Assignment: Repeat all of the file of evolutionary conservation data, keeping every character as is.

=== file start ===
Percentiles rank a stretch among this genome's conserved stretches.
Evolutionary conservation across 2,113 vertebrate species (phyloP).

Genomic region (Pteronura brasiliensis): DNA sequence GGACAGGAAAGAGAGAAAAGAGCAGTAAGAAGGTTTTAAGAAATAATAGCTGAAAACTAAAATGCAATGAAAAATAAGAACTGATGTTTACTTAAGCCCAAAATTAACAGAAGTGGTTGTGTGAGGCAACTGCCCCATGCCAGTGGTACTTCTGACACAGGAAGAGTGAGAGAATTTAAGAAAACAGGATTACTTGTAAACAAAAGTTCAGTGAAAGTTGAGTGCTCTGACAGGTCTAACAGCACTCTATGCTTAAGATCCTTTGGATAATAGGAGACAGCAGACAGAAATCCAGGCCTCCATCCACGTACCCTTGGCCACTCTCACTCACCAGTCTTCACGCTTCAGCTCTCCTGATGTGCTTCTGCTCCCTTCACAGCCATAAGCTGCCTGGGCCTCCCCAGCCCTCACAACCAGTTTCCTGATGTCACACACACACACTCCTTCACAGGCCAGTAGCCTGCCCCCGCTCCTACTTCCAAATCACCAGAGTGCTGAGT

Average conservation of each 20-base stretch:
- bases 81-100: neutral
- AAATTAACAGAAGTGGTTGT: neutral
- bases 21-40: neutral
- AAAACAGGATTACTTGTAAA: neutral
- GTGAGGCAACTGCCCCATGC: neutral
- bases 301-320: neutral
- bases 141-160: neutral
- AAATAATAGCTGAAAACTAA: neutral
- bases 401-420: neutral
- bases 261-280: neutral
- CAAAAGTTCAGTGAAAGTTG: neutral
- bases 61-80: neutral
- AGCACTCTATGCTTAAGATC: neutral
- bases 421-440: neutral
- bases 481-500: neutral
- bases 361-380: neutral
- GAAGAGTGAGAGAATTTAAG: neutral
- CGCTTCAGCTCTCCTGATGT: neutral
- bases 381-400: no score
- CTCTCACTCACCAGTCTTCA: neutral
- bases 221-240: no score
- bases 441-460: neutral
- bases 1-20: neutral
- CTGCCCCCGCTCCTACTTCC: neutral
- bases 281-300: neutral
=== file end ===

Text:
Percentiles rank a stretch among this genome's conserved stretches.
Evolutionary conservation across 2,113 vertebrate species (phyloP).

Genomic region (Pteronura brasiliensis): DNA sequence GGACAGGAAAGAGAGAAAAGAGCAGTAAGAAGGTTTTAAGAAATAATAGCTGAAAACTAAAATGCAATGAAAAATAAGAACTGATGTTTACTTAAGCCCAAAATTAACAGAAGTGGTTGTGTGAGGCAACTGCCCCATGCCAGTGGTACTTCTGACACAGGAAGAGTGAGAGAATTTAAGAAAACAGGATTACTTGTAAACAAAAGTTCAGTGAAAGTTGAGTGCTCTGACAGGTCTAACAGCACTCTATGCTTAAGATCCTTTGGATAATAGGAGACAGCAGACAGAAATCCAGGCCTCCATCCACGTACCCTTGGCCACTCTCACTCACCAGTCTTCACGCTTCAGCTCTCCTGATGTGCTTCTGCTCCCTTCACAGCCATAAGCTGCCTGGGCCTCCCCAGCCCTCACAACCAGTTTCCTGATGTCACACACACACACTCCTTCACAGGCCAGTAGCCTGCCCCCGCTCCTACTTCCAAATCACCAGAGTGCTGAGT

Average conservation of each 20-base stretch:
- bases 81-100: neutral
- AAATTAACAGAAGTGGTTGT: neutral
- bases 21-40: neutral
- AAAACAGGATTACTTGTAAA: neutral
- GTGAGGCAACTGCCCCATGC: neutral
- bases 301-320: neutral
- bases 141-160: neutral
- AAATAATAGCTGAAAACTAA: neutral
- bases 401-420: neutral
- bases 261-280: neutral
- CAAAAGTTCAGTGAAAGTTG: neutral
- bases 61-80: neutral
- AGCACTCTATGCTTAAGATC: neutral
- bases 421-440: neutral
- bases 481-500: neutral
- bases 361-380: neutral
- GAAGAGTGAGAGAATTTAAG: neutral
- CGCTTCAGCTCTCCTGATGT: neutral
- bases 381-400: no score
- CTCTCACTCACCAGTCTTCA: neutral
- bases 221-240: no score
- bases 441-460: neutral
- bases 1-20: neutral
- CTGCCCCCGCTCCTACTTCC: neutral
- bases 281-300: neutral